Pawn Shop Circuit: Two Model 10's from the Past
There has been one recurring question about my circuit, and that is "How do you find a good shop that has decent prices?" For me, the answer is simple. Referring back to my tips post, I prefer the franchise pawn shops. This is because the store manager is more likely to make his bottom line off loans. He also has a district manager breathing down his neck to liquidate stock and turn a little more profit. Inventory doesn't show up on the bottom line. Sales do. The corollary is the franchise store manager has less leeway for negotiation. Frequently he is bound by corporate rules, and cannot negotiate at all until X number of weeks have passed. He does set the prices though, and he usually will pull them straight out of the Blue Book.
By contrast, the Mom & Pop pawnbroker considers his inventory to be part of his business investment, and he is loathe to let it go for less than he believes it is worth.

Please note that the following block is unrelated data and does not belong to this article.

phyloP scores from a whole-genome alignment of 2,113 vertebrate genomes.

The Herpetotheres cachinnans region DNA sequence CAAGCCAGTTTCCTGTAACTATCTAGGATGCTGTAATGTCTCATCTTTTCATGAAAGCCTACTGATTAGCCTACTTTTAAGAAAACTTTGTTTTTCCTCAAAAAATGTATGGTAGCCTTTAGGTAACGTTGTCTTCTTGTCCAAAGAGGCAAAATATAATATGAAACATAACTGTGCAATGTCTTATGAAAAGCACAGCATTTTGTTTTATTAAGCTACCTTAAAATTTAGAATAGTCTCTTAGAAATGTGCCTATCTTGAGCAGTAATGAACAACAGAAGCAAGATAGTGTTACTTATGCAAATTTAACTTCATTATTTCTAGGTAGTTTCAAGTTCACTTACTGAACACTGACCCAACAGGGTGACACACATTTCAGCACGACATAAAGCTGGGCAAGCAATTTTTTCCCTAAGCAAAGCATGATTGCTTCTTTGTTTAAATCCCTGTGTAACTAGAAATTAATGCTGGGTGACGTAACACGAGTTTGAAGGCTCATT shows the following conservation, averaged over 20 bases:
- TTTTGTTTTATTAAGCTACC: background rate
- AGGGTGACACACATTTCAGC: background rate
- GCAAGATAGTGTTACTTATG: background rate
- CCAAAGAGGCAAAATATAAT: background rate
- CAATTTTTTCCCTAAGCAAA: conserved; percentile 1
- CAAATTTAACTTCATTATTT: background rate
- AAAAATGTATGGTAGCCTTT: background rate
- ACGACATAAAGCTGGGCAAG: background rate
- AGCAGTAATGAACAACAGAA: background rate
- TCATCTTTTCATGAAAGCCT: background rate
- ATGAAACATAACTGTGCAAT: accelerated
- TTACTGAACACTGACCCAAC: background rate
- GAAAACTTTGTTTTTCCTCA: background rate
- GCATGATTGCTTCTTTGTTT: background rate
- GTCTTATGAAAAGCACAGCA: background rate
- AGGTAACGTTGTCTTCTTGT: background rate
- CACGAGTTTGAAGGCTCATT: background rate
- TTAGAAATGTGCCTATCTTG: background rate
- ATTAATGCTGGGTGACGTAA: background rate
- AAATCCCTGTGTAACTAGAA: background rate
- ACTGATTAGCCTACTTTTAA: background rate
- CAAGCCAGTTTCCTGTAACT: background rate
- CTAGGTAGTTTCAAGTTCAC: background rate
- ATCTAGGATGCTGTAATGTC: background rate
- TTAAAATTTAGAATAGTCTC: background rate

Here are two Smith & Wesson Model 10's I bought at different times. I have a passion for the old S&W K frames. It seems as though I cannot leave one on the rack after I spot one in a pawnshop. One of my favorites is the S&W Model 10. These revolvers are seldom priced over $200, and almost always great shooters. They are tough as nails, reliable, accurate, and plentiful enough that the prices are still way below their value as a shooter. The lower Model 10-5, which has an estimated date of 1973, cost me $159. The upper Model 10-5 has an estimated manufacture date of 1964. I paid $179 for it. I have a preference for the pinned tapered barrels, but am in the market for a heavy barrel Model 10 at the right price. Model 10's can be found in an array of barrel configurations and lengths. The two and five inch barrel guns usually command about a $25-50 premium. The S&W Model 10 is essentially the evolutionary result of the Model of 1905 with a Model number assigned to it in 1958. Thus the history of the Model 10 can be tracked right back to the first K frame. These revolvers were parkerized and issued as sidearms during WWII, and some were still seeing use when I served in the US Navy in the late 1980's. They have been used by police forces from Peru to Hong Kong. The S&W Model 10 is easily the most ubiquitous revolver, but also the best choice in a defensive handgun for someone who is "not into guns". It can be loaded, put away, and used years later if needed. It is accurate, durable, and it epitomizes the less is more philosophy, something many gunnies call the KISS principle. In a word, the Model 10 is classic. It's an imminently useful classic though. If you see one for under $200 don't pass it up!